An unhealthy man can give a woman autoimmune antibodies which may also increase risk of a miscarriage or reduce likelihood that she conceives/gets pregnant. https://www.ncbi.nlm.nih.gov/pubmed/3337181 Whether sperm antibodies also can cause autoimmune disease in a woman doesn’t seem to be a search engine result, suggesting that getting women pregnant is a larger medical concern currently than helping women stay healthy. The search engine did turn up an alternative article which mentions that antisperm antibodies can be present in the man or woman. In men the antisperm antibodies were more often found in men who had a vasectomy (suggesting that a vasectomy might be less of an ideal birth control method than it seemed prior to learning that – if it gives mom and dad autoimmune disease than a condom is sounding better for the future child – healthy parents may be happier and more productive on average). In men the antisperm antibodies were associated with infertility if they were present on the sperm cell surface but not if only found in sera/fluid. In women they were associated with infertility and an association with antiphospholipid antibodies was also mentioned without mentioning gender: http://www.whitelotusclinic.ca/blog/dr-fiona-nd/natural-treatments-for-autoimmune-infertility-concerns/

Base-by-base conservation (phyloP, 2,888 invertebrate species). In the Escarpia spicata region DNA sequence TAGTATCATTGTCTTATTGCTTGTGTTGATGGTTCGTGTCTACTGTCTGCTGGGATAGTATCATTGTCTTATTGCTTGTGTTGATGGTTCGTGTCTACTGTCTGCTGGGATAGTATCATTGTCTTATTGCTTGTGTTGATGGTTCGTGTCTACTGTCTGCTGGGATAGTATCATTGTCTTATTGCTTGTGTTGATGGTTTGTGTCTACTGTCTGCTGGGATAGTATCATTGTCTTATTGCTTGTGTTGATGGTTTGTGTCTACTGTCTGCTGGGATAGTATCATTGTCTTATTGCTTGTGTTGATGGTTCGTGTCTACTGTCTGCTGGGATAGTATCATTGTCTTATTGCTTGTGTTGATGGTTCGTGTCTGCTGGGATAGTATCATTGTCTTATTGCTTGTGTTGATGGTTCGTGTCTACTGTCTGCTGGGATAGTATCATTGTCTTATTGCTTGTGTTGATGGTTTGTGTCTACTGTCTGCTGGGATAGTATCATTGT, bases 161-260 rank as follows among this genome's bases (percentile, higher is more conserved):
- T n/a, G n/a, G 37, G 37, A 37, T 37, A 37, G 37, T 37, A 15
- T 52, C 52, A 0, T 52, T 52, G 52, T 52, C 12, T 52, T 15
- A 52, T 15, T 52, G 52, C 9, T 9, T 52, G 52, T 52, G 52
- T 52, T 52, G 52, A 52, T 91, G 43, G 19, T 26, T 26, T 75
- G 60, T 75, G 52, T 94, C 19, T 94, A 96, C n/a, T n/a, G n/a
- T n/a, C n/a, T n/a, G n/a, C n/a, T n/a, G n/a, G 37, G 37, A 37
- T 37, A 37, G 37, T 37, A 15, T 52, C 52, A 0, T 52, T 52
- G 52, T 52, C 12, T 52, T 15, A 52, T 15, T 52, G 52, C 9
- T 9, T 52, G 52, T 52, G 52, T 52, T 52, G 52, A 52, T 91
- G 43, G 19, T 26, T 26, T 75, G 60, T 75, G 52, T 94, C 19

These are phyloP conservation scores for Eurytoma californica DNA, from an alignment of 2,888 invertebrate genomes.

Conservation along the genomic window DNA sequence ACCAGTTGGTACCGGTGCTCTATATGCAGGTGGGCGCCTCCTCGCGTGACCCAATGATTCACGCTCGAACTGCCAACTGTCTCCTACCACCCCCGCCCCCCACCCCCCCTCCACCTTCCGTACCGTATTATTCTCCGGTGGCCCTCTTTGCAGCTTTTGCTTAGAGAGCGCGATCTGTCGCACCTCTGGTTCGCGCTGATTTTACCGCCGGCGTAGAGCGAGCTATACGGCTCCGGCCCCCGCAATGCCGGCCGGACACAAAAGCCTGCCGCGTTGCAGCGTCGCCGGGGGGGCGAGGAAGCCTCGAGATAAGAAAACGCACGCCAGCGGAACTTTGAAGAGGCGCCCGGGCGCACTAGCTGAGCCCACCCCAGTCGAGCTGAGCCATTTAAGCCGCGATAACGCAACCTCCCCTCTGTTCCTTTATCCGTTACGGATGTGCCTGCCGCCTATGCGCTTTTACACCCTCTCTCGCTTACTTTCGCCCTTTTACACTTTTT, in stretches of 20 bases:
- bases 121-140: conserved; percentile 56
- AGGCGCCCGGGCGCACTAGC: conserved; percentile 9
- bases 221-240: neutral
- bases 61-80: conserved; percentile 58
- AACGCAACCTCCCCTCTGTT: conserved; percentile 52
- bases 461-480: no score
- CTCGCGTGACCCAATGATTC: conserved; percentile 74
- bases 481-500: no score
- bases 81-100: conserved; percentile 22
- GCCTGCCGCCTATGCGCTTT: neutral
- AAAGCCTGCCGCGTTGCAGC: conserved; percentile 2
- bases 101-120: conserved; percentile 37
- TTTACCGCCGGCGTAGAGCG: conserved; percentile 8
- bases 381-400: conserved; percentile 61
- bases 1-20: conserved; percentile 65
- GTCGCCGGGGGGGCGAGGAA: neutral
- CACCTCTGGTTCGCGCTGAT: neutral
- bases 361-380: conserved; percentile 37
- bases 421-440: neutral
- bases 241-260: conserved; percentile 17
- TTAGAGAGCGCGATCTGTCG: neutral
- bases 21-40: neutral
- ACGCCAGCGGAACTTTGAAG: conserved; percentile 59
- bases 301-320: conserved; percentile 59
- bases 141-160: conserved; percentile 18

Antiphospholipid antibodies are also associated with spontaneous abortion.
Spontaneous abortion (miscarriage) is associated with autoimmune antibodies against the endogenous cannabinoid system “antiphospholipid antibody (APA)” and thought to be affected by a woman’s lack of the immune tolerance needed to accept the presence of the foreign DNA of the baby. The dendritic cell immune tolerance system is affected by the vitamin D receptor system, and is referred to as “maternofetal immunological tolerance” in the following paper: https://link.springer.com/article/10.1007/s11684-010-0101-y?no-access=true
Anti-thyroid autoimmune antibodies have also been associated with increased risk for spontaneous abortion. http://www.obgyn.net/pregnancy-and-birth/antithyroid-autoantibodies-unexplained-recurrent-abortion
Providing levothyroxine to women with anti-thyroid autoimmune antibodies has been found to help reduce risk of spontaneous abortion to closer to the average rate for all pregnancies – an overview article of the area of research: https://www.hindawi.com/journals/jtr/2011/841949/
Good news, the rate of teen births has dropped since 2007 after an increase between 2005-2007. The reason is unclear but the article suggests that the downturn in the economy led to fewer unplanned pregnancies in teens – that could be the reason, common sense could have increased on average in teens even while birth control became less available. See page 5-6: Teenage Pregnancy Prevention: Statistics and Programs
by Carmen Solomon-Fears, Congressional Research Service,
January 15, 2016 https://fas.org/sgp/crs/misc/RS20301.pdf
Men or women can get autoimmune disease and the other underlying cause is a lack of the surface sugar called sialic acid. . https://www.sciencedaily.com/releases/2007/07/070721202506.htm